April 11, 2013 12:35
The Japanese government is trying to erase references to Asian women who were forced to serve as sex slaves for the Japanese military during World War II from school textbooks.
Japanese Education Minister Hakubun Shimomura told lawmakers on Wednesday there is a need to instill "pride" in Japan's history in schoolchildren and his ministry would look into measures to revise them.
Shimomura was responding to comments by Rep. Kyoko Nishikawa, who criticized references to the former sex slaves in textbooks.
Prime Minister Shinzo Abe also told lawmakers that school textbooks fail to "show respect and love for their country" and that it is imperative for educators to instill a sense of pride in young learners.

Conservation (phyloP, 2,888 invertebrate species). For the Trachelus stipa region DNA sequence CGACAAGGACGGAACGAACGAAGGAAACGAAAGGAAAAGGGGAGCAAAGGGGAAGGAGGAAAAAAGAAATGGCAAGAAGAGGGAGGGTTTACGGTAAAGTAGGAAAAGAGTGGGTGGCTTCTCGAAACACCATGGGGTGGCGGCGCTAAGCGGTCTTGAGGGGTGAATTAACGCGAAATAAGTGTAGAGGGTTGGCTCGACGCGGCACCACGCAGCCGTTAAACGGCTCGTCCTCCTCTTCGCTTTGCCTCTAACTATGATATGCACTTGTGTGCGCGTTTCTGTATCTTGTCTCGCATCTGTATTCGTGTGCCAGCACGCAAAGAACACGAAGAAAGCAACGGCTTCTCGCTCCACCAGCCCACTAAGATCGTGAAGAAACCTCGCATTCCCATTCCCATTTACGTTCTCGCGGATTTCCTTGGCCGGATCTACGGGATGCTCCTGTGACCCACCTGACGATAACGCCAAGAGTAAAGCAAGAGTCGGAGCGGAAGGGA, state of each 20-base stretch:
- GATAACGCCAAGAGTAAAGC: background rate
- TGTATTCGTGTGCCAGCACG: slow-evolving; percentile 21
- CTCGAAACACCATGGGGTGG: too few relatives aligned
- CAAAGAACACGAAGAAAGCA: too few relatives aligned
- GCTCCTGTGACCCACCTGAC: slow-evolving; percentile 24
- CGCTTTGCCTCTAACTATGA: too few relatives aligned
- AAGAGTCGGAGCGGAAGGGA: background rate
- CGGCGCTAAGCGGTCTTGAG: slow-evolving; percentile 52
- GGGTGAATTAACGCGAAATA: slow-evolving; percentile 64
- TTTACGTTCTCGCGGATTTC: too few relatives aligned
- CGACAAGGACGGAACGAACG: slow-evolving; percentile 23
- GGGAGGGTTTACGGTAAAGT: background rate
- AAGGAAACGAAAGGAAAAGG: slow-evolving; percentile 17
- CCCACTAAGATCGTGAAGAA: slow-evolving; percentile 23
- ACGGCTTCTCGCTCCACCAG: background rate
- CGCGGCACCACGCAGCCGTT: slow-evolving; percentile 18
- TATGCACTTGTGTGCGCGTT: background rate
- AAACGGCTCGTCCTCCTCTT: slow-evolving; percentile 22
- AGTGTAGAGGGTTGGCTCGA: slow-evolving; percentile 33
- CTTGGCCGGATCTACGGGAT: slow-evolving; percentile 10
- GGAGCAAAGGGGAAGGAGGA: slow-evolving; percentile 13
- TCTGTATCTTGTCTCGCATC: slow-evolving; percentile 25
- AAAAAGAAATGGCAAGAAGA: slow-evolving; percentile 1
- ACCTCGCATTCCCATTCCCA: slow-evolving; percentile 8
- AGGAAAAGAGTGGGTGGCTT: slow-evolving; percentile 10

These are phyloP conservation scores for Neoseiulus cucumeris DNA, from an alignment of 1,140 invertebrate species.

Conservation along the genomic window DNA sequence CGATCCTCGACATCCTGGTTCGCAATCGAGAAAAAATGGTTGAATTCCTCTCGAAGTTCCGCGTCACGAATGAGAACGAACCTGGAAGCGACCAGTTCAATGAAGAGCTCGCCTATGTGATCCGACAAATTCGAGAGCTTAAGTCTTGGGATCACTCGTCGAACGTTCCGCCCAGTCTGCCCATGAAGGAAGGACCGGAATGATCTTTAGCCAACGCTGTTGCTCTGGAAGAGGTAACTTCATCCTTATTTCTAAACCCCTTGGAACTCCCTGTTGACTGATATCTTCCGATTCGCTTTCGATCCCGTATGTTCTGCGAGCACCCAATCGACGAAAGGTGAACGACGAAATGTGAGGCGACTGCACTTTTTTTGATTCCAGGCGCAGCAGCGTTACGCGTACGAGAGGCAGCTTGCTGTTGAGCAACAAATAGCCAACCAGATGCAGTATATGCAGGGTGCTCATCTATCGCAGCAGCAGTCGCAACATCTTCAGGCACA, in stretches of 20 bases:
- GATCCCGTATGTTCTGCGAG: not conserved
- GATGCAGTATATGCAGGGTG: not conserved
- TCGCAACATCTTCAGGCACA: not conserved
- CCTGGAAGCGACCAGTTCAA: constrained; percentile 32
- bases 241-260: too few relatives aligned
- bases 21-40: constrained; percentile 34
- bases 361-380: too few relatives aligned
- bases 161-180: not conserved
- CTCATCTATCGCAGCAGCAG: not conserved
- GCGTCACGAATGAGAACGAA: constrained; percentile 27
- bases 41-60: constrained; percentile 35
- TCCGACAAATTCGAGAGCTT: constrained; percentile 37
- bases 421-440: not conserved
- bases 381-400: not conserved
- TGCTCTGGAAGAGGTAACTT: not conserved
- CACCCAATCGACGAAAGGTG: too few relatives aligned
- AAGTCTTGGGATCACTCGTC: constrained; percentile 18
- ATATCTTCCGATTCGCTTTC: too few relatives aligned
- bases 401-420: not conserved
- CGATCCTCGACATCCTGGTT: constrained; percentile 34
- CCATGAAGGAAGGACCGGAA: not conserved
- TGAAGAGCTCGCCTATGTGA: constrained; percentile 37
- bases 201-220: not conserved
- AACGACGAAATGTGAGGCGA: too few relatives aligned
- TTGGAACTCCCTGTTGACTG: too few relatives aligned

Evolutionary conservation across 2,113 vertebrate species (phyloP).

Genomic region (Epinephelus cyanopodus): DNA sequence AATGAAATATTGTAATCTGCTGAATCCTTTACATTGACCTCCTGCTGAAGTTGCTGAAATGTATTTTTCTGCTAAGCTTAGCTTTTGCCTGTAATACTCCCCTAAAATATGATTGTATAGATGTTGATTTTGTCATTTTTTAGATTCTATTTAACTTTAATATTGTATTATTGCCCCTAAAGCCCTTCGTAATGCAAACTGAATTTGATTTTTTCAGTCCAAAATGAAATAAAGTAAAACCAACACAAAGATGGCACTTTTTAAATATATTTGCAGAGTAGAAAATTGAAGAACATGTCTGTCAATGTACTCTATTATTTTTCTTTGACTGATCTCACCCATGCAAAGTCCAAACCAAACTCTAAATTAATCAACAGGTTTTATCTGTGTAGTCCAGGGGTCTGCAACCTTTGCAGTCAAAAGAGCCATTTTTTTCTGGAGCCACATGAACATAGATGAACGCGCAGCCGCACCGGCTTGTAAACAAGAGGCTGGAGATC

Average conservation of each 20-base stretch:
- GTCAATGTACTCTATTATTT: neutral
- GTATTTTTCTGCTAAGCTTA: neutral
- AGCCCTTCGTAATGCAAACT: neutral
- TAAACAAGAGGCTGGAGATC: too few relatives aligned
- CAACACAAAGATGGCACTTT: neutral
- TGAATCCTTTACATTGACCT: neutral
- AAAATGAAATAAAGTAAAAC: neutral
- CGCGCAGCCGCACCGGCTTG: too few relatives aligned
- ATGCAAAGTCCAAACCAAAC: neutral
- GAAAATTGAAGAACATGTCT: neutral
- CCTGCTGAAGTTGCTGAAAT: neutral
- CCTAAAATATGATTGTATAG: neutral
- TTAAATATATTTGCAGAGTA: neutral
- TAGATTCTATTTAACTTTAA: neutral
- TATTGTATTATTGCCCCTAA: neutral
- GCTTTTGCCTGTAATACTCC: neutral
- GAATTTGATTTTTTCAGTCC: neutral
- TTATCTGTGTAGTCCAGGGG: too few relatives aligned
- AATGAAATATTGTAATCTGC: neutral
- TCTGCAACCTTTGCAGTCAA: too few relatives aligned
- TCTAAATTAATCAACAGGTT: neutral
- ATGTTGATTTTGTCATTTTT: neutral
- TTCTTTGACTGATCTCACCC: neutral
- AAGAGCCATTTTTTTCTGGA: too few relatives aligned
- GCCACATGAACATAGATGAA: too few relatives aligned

Abe added it is necessary to check if textbooks were chosen from this perspective.
The comments refer to some textbooks that describe the former sex slaves as having been mobilized by the Japanese military. Japan claims their enslavement was entirely a private enterprise.
During his election campaign, Abe said there is no evidence that the "comfort women" were mobilized by force and called for the revision of a 1993 statement which to some extent admitted the Japanese government's role in rounding up the women, whom Tokyo persists in calling by the euphemism "comfort women."
The general drift to the far right is also evident in other revisions. In 1982, Tokyo obliged school texts to include content that stress the need for Japan to respect neighboring countries. Abe wants to scrap the requirement and allow publishers to refer to Japan's World War II invasion of its Asian neighbors as "excursions."
The Japanese government put together a committee under the prime minister in January whose task is to reform textbooks and educational materials. It is staffed with stalwarts of the far right.
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